Artist

Matthew Eynon

Portrait of Matthew Eynon

I am a Welsh photographer living in Wales and have been developing a series of work that has been self-funded and in progress since 2018.

My photography work and interests involve documenting people, contemporary society and subculture and have been doing this for the last few years alongside a role in the earth sciences. My hope is to break through as a recognised photographer and contribute to a record of contemporary culture.

Website | Instagram

Portfolio

The Faithful

There is a Celtic saying that heaven and earth are only three feet apart, but in the ‘thin places’ that distance is even smaller. The ancient Celtic people prized these places, where boundaries between spiritual and physical worlds were considered almost transparent. Thin places, those areas near mountains, rivers, meadows and the sea are, in fact, often places where people have worshipped in Wales for centuries.

Historical perceptions of Wales were of a nation of frugal, God-fearing, Welsh-speaking country dwellers; however, this was at odds with reality in the early 20th Century. Only half the population of Wales were Welsh-speaking in 1901, which declined to 43% in 1911 - a trend that continued for a century but is now reversing - and two thirds of Welsh people lived in urban and industrial areas. Despite the revival of 1904-1905, secularism was growing.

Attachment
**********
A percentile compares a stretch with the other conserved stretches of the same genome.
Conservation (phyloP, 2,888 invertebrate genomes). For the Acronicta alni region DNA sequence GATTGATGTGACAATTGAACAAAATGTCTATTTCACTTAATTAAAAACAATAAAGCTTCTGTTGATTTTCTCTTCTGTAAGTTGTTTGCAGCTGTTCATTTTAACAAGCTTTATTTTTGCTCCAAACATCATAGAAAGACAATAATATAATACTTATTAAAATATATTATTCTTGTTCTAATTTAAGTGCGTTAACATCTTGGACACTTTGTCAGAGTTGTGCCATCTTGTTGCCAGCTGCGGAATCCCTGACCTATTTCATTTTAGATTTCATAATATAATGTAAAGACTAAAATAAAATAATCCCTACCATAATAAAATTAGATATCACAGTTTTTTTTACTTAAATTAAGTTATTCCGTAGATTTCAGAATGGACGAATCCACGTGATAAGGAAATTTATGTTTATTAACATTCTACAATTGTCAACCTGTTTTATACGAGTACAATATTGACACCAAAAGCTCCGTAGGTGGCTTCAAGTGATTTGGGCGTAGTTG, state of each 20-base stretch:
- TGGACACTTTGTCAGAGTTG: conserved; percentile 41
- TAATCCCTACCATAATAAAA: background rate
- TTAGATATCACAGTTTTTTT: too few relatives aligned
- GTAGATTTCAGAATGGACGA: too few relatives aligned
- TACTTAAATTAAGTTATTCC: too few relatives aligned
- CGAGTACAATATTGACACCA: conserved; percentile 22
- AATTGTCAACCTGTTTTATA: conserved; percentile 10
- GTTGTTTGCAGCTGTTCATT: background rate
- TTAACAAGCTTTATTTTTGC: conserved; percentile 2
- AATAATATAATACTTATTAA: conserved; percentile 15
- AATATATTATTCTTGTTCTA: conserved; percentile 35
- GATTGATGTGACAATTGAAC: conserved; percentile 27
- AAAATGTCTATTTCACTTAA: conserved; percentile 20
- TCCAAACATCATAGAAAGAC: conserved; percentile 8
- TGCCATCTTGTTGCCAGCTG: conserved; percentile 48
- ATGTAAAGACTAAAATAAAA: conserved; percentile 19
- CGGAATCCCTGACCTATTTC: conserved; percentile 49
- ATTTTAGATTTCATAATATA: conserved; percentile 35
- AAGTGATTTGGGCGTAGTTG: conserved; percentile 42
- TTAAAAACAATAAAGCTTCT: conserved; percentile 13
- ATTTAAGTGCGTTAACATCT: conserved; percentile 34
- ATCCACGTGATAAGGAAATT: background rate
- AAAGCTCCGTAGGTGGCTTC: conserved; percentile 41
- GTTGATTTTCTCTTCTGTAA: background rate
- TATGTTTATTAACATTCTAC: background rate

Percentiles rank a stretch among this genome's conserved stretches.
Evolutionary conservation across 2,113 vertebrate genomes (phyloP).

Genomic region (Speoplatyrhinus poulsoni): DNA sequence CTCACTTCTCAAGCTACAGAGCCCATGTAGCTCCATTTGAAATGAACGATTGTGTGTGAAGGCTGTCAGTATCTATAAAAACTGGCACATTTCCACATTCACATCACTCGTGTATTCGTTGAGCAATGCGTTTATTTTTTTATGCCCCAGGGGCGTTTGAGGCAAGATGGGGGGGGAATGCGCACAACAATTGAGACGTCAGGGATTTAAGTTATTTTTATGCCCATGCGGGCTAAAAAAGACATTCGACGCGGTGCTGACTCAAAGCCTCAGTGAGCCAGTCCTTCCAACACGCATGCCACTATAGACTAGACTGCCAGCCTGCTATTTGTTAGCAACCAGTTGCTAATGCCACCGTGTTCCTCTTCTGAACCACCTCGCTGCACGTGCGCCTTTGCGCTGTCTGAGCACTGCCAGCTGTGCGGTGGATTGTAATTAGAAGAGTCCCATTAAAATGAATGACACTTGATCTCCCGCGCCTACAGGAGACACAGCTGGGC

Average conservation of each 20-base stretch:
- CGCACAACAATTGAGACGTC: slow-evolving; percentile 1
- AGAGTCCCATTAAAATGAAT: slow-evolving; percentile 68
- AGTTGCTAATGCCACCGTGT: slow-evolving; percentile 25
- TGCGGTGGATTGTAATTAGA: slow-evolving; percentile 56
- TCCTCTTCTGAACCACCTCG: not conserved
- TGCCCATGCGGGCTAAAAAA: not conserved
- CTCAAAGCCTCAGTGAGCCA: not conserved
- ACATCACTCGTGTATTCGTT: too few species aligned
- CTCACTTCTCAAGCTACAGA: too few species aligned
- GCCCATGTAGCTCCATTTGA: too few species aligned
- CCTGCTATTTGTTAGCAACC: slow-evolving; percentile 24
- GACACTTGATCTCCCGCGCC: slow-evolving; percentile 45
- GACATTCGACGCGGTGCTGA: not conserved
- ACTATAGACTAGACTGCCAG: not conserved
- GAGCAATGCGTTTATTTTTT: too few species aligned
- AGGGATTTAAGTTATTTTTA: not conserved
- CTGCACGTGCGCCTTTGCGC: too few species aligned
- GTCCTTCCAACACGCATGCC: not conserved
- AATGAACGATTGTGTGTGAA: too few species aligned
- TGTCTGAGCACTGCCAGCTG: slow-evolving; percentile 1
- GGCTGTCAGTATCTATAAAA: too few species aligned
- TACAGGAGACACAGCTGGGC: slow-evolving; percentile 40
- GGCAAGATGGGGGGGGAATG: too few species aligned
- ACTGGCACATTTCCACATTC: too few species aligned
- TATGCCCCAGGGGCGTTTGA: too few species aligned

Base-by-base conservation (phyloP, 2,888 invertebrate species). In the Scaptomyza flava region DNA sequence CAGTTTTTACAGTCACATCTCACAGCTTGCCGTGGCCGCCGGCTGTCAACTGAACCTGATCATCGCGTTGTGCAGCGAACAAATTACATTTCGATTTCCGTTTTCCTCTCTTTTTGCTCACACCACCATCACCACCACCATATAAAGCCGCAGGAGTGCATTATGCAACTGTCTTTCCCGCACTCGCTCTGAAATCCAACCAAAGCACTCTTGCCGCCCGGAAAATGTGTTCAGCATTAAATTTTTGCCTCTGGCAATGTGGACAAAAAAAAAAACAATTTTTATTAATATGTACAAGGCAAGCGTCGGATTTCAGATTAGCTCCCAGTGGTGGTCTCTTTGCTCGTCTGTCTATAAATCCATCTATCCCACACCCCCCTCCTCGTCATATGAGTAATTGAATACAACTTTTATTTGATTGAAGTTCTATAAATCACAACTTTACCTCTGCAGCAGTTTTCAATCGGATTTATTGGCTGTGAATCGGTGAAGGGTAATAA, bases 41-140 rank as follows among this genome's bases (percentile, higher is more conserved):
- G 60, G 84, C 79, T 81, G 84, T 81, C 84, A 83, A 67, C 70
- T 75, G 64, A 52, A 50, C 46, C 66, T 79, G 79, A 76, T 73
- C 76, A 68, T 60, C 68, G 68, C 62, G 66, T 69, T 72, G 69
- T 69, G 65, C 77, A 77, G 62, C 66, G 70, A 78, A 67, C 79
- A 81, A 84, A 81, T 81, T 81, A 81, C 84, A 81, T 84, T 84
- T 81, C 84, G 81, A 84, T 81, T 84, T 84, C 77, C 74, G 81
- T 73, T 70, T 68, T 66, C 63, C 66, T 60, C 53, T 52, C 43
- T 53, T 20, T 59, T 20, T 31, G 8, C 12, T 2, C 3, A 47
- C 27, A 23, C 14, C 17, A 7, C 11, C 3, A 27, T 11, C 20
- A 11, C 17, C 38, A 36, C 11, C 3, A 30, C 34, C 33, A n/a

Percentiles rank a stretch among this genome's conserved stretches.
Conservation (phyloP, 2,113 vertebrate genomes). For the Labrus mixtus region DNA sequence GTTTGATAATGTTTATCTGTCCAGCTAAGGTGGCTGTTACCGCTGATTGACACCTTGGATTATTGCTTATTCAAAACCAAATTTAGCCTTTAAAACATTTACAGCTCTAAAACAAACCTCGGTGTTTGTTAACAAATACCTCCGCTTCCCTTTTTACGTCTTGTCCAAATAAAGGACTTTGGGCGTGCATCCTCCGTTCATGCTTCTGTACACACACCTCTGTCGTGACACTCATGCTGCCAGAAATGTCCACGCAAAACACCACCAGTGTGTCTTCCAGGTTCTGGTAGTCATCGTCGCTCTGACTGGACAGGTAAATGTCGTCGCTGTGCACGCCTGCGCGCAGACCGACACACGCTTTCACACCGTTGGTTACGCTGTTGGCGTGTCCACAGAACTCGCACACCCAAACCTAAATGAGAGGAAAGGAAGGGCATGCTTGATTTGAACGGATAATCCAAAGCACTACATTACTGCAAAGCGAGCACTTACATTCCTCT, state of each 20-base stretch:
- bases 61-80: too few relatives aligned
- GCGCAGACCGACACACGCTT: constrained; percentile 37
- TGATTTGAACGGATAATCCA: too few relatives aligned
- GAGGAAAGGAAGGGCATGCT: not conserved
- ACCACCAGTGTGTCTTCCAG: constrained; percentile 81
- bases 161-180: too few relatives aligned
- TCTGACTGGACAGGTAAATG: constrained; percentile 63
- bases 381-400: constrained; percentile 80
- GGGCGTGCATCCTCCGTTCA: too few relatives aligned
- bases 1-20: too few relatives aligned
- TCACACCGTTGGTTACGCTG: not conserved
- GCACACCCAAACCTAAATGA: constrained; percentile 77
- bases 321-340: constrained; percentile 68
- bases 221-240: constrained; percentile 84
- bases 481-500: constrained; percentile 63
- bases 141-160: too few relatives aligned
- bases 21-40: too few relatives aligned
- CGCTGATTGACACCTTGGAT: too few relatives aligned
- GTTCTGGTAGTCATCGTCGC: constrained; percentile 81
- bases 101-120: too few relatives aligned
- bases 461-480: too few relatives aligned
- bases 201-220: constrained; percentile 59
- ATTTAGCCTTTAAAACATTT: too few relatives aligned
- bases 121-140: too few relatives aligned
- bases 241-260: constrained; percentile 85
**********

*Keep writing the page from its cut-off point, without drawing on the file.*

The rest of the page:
Based on 2011 census data, nearly one third of people in Wales have no religion. Most adherents to organised religion in Wales comprise Christian denominations; however, this has seen a 14% drop in numbers since 2011 (the Church in Wales has said that Christianity is ‘no longer the default setting’ for many people). By contrast, there has been an increase in numbers of people who are Buddhist, Hindu, Muslim, Sikh and Druid.

The international identity of Wales has shifted in the last century and will continue to in the future. The Faithful is an environmental documentary and portraiture series - the beginnings of a visual study into believers in modern Wales.